This essay provides an overview of how the pink triangle was transformed from a concentration camp badge for gay prisoners in Nazi Germany into a logo of the gay liberation movement beginning in the 1970s. By Dr. Jake Newsome. NursingClio.org. (April 20, 2017)
Educational Tools & Lesson Plans
Gender, Sexuality, and the Holocaust
This collection of the US Holocaust Memorial Museum’s digital teaching tool Experiencing History presents 15 artifacts and necessary historical context to help students explore: How do gender roles transform during times of war and genocide? How do understandings of sexuality and desire intersect with notions of race, gender, politics, and power? From Jewish women who took on traditionally male responsibilities, to testimonies of sexual violence, to gay and lesbian perspectives of Nazi rule, this collection explores how a focus on gender and sexuality can broaden our understanding of Jewish perspectives on the Holocaust.
Homosexual Life under Nazi Rule: The Legacy of Paragraph 175
This Facing History and Ourselves lesson plan focuses upon the legacy of Paragraph 175 of the German Constitution, used by the Nazis to systematically persecute gay men. It is closely based on the acclaimed documentary Paragraph 175.
Nazi Persecution of Homosexuals, 1933-1945
This teaching resource from the Vancouver Holocaust Education Centre facilitates student engagement with historical context, photograph and primary source document replication, and testimonies featured in the Nazi Persecution of Homosexuals 1933–1945 exhibition from the USHMM. The activities are recommended for grades 8 through 12.
The Pink Triangle: Gays in the Holocaust
This lesson plan from Chicago’s The Legacy Project provides context and resources to discuss the fate of gay men during the Holocaust as well as discussion prompts for how these historical lessons may be applied today.
Oral History Testimony
Kitty Fischer on gay male rescuer in Auschwitz
Kitty Fischer recounts her time in Auschwitz-II Birkenau when as a young girl she encounters for the first time a gay male prisoner who will turn out to save her life. Copyright USC Shoah Foundation – The Institute for Visual History and Education.
(Runtime: 8 mins 30 secs)
Gay Survivor Stefan Kosinski
After his arrest in September 1942, Stefan Kosinski was incarcerated while awaiting his trial. In this clip, he recounts the conditions in the jail and his memory of seeing his mother out the window of his jail cell keeping vigil. She is also present during his trial before the Nazi court, which sentences Stefan to five years hard labor. Copyright USC Shoah Foundation – The Institute for Visual History and Education.
(Runtime: 7 mins 45 secs)
Albrecht Becker on Queer Life in 1934 Germany
Albrecht Becker recounts the atmosphere for gays in Nazi Germany while Röhm was still in charge of the SA and how the relative freedom he enjoyed during that time changed dramatically after Röhm’s assassination in June 1934. Copyright USC Shoah Foundation – The Institute for Visual History and Education.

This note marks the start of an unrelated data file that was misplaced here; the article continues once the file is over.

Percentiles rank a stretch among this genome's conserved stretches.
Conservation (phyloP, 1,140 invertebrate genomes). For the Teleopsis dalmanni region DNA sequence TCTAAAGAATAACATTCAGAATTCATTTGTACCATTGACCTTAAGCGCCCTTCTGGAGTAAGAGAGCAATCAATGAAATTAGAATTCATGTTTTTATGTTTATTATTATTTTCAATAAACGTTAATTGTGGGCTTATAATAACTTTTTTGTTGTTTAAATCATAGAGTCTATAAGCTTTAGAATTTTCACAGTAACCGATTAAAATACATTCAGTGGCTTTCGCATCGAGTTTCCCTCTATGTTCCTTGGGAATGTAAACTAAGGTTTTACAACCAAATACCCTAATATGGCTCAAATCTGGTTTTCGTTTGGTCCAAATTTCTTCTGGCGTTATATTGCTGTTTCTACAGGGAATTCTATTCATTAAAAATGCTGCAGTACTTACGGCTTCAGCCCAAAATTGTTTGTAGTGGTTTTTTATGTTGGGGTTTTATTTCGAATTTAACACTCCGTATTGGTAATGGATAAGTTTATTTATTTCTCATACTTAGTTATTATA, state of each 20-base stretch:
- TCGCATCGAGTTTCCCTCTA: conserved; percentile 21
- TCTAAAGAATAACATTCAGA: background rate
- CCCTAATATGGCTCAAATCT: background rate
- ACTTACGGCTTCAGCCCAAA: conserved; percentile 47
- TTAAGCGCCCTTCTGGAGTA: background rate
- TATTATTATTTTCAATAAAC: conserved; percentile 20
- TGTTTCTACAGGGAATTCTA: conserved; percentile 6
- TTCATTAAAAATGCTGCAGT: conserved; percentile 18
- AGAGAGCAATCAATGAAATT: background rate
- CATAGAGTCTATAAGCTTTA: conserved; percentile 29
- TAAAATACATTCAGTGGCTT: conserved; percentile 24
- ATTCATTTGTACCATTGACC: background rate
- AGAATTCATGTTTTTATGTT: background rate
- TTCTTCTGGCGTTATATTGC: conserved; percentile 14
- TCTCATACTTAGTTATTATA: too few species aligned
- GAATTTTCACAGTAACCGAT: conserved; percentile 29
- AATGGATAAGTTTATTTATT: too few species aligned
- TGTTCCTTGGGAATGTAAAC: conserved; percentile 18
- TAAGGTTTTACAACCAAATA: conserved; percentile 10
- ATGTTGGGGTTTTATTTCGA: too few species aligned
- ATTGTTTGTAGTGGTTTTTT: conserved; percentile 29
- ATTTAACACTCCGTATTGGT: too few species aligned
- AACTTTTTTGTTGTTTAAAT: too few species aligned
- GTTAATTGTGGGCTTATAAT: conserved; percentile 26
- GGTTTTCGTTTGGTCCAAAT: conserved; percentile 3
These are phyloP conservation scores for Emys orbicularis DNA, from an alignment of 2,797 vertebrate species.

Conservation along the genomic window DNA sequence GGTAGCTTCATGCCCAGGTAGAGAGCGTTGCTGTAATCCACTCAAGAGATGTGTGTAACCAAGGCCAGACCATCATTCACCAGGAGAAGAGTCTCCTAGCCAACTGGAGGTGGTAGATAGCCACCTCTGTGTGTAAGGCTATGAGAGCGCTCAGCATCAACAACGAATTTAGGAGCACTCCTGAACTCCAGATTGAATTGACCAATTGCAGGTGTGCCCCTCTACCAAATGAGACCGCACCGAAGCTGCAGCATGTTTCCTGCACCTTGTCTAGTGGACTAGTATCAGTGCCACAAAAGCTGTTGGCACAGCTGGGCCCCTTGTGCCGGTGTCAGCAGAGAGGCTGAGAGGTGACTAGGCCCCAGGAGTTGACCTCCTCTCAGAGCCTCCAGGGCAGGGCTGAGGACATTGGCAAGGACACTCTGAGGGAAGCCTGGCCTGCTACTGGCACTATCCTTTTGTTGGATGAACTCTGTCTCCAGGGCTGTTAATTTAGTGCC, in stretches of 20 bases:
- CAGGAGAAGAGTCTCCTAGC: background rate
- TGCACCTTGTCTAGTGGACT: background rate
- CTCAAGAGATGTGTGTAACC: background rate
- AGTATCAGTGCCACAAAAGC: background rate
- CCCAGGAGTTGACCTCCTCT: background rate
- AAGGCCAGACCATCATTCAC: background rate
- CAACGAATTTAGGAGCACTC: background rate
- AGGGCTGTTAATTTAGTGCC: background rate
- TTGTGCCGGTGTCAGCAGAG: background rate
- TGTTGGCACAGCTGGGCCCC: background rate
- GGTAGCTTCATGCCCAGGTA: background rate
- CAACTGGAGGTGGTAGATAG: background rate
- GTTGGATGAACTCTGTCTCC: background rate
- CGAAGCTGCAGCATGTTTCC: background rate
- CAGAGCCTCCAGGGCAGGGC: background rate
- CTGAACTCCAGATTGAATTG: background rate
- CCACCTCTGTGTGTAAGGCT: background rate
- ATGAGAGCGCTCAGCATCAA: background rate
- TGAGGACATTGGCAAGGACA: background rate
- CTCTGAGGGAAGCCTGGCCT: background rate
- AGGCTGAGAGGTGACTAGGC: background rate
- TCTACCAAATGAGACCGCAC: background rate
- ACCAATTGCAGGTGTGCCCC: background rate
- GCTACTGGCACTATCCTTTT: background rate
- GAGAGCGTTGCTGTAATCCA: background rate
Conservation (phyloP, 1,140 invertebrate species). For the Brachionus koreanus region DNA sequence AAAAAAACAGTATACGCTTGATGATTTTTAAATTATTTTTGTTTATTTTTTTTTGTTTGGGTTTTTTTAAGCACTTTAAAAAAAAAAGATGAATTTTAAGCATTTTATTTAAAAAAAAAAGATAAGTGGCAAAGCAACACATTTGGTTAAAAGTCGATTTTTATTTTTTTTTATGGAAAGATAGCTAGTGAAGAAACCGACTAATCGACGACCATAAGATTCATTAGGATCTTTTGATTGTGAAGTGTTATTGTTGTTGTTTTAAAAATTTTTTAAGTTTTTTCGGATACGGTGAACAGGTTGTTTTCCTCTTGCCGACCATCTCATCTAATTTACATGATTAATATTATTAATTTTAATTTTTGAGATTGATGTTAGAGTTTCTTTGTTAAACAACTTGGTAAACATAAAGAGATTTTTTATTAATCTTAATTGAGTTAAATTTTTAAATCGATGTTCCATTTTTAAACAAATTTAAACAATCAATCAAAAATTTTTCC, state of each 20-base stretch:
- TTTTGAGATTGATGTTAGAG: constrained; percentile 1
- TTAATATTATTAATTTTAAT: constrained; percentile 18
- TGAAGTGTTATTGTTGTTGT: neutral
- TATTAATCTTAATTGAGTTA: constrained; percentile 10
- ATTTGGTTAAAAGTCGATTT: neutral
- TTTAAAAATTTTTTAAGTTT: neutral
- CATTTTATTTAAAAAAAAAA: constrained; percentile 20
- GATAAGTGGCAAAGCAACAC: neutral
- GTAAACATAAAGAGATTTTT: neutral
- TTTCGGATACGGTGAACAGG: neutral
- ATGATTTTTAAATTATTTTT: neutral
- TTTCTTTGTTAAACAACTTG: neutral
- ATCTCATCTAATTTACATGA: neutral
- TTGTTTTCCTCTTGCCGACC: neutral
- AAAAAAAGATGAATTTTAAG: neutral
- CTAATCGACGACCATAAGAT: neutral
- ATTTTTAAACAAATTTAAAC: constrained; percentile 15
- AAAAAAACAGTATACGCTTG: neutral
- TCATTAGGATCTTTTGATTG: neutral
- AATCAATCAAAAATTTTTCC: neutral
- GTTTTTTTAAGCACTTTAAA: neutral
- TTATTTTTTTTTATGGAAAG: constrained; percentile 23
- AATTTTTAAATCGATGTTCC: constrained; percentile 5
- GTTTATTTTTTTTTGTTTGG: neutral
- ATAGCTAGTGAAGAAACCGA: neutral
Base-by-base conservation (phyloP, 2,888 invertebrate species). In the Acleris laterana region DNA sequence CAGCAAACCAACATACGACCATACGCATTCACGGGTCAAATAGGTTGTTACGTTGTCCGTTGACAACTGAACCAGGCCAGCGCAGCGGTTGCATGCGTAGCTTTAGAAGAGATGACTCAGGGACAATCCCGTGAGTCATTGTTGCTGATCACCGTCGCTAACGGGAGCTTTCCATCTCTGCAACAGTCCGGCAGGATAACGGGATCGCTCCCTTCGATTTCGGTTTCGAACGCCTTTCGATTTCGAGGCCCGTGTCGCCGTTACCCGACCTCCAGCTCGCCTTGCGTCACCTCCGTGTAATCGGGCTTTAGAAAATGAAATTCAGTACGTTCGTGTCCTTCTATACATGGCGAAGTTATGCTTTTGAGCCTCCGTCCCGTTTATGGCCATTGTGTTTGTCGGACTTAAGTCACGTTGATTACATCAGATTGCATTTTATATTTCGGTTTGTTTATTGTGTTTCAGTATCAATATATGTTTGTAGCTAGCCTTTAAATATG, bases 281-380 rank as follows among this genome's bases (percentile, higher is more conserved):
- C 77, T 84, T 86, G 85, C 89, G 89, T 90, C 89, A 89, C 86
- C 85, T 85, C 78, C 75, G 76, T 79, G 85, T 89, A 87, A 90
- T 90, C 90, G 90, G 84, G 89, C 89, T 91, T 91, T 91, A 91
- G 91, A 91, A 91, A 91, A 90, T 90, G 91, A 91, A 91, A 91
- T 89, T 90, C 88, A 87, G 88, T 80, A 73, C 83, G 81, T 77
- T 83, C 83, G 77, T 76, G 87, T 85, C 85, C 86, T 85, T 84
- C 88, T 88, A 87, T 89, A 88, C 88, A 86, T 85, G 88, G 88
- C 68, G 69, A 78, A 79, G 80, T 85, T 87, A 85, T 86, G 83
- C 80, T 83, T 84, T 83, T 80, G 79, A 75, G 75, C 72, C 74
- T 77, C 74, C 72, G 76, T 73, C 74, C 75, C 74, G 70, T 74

(Runtime: 2 mins 45 secs)
Douglas Fox Rescued by Queer Prisoner
Thanks to the quick response of a gay prisoner at the Oranienburg-Heinkelwerke labor camp (a sub-camp of Sachsenhausen), Douglas Fox escaped from a line of transferred prisoners who were unknowingly being given a lethal injection upon their arrival. Copyright USC Shoah Foundation – The Institute for Visual History and Education.
(Runtime: 1 min 20 secs)
Frieda Belinfante was born in Amsterdam in 1904. Her father was Jewish but her mother was not. Trained as a musician, Frieda was one of the first female conductors. During the Nazi occupation of the Netherlands, Frieda joined a Dutch resistance group. She forged identity documents for people hiding from the Nazis and their collaborators and helped to plan an attack on Amsterdam’s population registry. The US Holocaust Memorial Museum interviewed Frieda when she was 90 years old, just nine months before she passed away. Read more about Belinfante here. (Runtime: 3 mins 45 secs) (Belinfante’s interview can be viewed in its entirety on the USHMM website.)
Artifacts & Primary Sources
The Josef Kohout/Wilhelm Kroepfl Collection (US Holocaust Memorial Museum)
In 1994, the USHMM acquired the unique collection of Josef Kohout. More widely known as Heinz Heger, Kohout recorded his experiences in The Men with the Pink Triangle, the first published account of a gay survivor of the Nazi camps. USHMM staff shares his story. (Runtime: 9 mins 10 secs)
“Do You Remember When?” Gad Beck’s Album
As young, gay, Jewish men living in Nazi Berlin, companions Manfred Lewin and Gad Beck faced much uncertainty. In 1941, Manfred made Gad a small, 17-page booklet, recording moments from their daily life and titled it, “Do you remember, when.” You can also watch USHMM staff talk about the artifact in this 3 minute video.
Queer as German Folk
In 2019, the Goethe Institute released this special exhibition to commemorate the 50th anniversary of the Stonewall Riots in New York City. The accompanying digital exhibit (queerexhibition.org) presents stunning images and historical context. The site contains collections on the Pink Triangle and memorials to the Nazis’ gay victims.
Bibliography on Gays and Lesbians in Nazi Germany
United States Holocaust Memorial Museum
Bibliography on Queer Contemporary History in German-Speaking Europe
Queer History @ Freie Universität Berlin (including works in German and English)
Desire. Directed by Stuart Marshall. Maya Vision, 1989.
Paragraph 175. Produced and directed by Rob Epstein and Jeffrey Friedman. Telling Pictures. 2000. DVD
We Were Marked with a Big A. Directed by Elke Jeanrond and Joseph Weishaupt. Produced by: Mediengruppe Schwabing, United States Holocaust Memorial Museum, and Norddeutscher Rundfunk. 1994. DVD